Here, then, is how technological progress is already used today for even very important missions.

…and to the future!

But, of course, the innovations don’t stop there. Among the most ambitious projects financed by the American Navy and called SAFFiR certainly stands out. It is a humanoid robot about 180cm tall and weighing more or less 140 kilos, but, despite its size, it can move easily, even in confined spaces. Capable of understanding vocal orders, SAFFiR was built precisely to replace its human counterparts in the most extreme situations. SAFFiR stands for Shipboard Autonomous Firefighting Robot. It is the first robot-firefighter specialized in dealing with fires that can break out on ships. Developed by Virginia Tech researchers and funded by the United States Navy, it can rescue and fight a fire at close range much more effectively than a human being could. “SAFFiR was designed to move autonomously on the ship – we read on the US Navy website – memorize its spaces, interact with patrol people, and manage many dangerous firefighting activities normally performed by humans”. Having to move in environments ravaged by fire and in extreme conditions of temperature and visibility, the robot is equipped with an infrared and an ultraviolet camera to locate the survivors hidden by the smoke. The work done by the development team on the robot’s limbs deserves a separate mention. Indeed SAFFiR shows great skill in handling objects such as fire hydrants and, in extreme cases, fire extinguishers. On the other hand, the lower limbs have been designed to make them stable in any situation. While still having some problems with the stairs, the humanoid robot made in the USA it is in fact able to dynamically balance its weight and remain in balance in all sea conditions.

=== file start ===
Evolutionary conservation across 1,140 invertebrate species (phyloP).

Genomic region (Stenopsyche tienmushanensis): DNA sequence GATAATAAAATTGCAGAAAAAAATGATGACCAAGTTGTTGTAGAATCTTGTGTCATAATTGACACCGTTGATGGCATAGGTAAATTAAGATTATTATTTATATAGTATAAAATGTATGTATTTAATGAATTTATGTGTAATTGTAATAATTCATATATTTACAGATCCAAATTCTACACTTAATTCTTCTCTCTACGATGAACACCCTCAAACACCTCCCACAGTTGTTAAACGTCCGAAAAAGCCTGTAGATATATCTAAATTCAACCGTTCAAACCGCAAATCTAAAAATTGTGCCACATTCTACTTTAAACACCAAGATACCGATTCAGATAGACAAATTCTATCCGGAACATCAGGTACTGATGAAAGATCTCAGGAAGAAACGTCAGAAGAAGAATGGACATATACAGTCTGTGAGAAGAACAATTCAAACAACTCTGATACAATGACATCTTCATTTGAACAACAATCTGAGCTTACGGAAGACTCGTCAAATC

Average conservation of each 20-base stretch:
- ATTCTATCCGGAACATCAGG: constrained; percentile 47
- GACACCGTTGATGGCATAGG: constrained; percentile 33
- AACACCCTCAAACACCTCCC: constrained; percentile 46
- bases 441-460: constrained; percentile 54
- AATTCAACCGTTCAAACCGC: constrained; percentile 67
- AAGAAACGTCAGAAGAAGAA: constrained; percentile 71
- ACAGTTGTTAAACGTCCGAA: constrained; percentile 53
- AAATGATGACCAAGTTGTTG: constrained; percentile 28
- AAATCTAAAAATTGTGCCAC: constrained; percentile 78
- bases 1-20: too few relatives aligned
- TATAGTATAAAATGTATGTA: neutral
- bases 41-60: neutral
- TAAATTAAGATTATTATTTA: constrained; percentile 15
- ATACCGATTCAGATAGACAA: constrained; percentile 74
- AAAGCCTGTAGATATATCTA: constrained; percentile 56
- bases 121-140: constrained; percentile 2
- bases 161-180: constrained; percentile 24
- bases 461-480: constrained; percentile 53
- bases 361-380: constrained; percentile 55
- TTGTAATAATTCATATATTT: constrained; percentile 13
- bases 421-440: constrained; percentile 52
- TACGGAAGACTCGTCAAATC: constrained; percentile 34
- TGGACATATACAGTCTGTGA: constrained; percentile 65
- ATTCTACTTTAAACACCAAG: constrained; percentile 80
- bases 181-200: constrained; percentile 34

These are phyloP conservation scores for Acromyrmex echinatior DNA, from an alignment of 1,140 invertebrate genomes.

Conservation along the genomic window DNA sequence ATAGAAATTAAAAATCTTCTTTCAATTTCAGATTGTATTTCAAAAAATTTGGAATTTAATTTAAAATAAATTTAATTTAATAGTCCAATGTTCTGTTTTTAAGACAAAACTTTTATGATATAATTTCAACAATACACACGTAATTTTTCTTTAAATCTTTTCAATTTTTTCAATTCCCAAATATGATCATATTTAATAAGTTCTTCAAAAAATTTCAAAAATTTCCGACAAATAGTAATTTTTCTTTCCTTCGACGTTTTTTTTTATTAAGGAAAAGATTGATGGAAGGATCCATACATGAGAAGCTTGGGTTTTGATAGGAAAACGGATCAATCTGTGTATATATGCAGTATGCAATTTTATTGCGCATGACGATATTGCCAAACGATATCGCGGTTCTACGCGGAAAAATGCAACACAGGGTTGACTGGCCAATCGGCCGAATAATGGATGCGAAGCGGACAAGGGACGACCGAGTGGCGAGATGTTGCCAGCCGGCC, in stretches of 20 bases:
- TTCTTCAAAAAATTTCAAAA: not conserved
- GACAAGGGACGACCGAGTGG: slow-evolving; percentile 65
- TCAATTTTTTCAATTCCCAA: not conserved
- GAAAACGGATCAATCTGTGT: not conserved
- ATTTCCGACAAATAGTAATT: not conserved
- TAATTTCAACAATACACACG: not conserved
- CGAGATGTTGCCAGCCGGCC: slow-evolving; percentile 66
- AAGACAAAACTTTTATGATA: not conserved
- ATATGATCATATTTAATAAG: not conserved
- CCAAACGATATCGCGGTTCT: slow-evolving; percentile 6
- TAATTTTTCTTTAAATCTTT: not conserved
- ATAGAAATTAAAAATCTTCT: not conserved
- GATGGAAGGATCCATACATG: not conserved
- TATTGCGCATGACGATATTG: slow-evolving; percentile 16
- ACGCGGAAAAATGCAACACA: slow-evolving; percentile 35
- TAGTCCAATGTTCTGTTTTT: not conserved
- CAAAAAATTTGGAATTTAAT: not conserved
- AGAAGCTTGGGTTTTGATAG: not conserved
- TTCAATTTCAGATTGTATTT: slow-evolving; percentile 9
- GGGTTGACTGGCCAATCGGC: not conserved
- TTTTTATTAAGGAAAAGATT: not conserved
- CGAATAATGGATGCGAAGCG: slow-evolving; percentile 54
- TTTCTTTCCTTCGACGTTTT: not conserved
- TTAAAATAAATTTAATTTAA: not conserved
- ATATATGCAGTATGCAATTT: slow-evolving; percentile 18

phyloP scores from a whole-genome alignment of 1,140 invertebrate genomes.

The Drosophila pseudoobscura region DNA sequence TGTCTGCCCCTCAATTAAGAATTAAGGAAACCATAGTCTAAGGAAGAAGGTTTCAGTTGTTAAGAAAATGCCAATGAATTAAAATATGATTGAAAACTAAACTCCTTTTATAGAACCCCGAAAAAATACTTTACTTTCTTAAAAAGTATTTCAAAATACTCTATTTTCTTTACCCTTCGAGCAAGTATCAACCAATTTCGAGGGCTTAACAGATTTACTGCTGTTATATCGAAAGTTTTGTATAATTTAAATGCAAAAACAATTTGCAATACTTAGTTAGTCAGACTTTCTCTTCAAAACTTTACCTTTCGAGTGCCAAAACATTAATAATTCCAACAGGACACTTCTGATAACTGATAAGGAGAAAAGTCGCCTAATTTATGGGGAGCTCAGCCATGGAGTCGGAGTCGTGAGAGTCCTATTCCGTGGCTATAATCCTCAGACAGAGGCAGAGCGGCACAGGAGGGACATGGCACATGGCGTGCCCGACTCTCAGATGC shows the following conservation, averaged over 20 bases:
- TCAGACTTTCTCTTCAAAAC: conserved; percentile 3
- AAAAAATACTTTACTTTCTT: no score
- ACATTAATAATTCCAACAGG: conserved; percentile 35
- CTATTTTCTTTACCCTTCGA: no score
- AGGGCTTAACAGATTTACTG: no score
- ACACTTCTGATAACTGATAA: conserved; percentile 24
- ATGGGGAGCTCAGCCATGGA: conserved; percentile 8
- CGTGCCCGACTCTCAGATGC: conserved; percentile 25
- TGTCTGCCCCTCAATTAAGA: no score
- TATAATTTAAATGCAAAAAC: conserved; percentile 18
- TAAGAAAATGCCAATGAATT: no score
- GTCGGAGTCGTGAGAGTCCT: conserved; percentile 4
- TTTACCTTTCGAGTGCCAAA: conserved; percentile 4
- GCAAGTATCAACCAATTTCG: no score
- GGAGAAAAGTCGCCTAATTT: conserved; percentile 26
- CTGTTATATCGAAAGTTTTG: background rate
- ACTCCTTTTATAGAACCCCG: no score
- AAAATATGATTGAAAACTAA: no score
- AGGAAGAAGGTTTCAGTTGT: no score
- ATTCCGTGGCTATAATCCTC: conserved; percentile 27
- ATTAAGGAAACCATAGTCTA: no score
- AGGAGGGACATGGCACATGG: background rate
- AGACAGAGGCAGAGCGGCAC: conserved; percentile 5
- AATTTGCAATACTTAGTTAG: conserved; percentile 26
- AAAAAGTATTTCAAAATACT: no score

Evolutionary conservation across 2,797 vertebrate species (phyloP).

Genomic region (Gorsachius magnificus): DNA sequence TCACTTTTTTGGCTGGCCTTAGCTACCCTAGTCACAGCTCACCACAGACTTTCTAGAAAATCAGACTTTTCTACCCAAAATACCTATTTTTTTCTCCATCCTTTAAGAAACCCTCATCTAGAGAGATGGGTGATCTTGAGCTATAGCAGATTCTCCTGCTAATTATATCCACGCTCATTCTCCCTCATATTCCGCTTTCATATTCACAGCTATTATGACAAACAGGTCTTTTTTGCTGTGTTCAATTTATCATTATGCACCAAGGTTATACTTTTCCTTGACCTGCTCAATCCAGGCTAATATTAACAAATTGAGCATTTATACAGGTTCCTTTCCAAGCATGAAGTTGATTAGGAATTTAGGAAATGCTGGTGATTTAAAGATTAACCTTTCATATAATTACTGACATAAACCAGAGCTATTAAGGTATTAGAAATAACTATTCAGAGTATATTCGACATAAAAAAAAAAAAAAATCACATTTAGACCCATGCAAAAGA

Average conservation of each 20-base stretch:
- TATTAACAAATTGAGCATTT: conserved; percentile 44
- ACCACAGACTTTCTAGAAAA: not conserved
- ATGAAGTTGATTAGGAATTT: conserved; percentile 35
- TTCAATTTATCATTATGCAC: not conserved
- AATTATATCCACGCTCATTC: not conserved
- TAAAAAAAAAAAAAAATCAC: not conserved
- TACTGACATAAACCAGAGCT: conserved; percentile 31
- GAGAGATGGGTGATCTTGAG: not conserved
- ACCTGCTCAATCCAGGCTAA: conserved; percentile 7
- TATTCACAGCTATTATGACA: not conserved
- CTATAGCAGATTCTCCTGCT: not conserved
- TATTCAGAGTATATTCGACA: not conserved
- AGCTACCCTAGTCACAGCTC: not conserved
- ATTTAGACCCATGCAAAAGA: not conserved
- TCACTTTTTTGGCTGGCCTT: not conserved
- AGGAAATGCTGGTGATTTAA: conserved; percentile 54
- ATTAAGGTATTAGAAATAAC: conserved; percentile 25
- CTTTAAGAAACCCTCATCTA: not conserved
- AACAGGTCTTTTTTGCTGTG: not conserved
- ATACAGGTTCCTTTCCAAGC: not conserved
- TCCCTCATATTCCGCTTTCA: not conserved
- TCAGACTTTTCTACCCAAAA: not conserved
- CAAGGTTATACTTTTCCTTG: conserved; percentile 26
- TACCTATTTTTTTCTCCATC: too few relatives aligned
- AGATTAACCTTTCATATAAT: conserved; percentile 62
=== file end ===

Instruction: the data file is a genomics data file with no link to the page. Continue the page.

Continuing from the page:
The confirmation of these qualities was obtained during a series of tests carried out on board some ships, on which fires were simulated. The tests have shown that the firefighter robot is able to locate the fire, easily grab a fire pump, and direct it towards the flames. To move inside the ship and then reach the fire, he uses a super-trained “colleague”: a hyper-technological drone that precedes him to explore the environment and identify possible obstacles.

In recent times, we have been accustomed to seeing the image of firefighters in action due to natural disasters or disasters caused by human inexperience. In the future, thanks to this “strange couple,” even these guardian angels in uniform could take less risk. At least when it comes to fires onboard ships: one of the most feared events by those who go to sea because we are talking about very difficult situations to manage and, often, with a very high cost in terms of damage and human lives.

The development team of the Naval Research Laboratory – a research center of the US Navy – led by Professor Dimitry Berenson will have to work hard to improve the robot’s algorithms and solve its walking problems to make it even more agile.

Indeed, as already mentioned, there is still much work to be done. Still, it is nice to think that so many companies work on projects of this type, and above all larger companies finance research.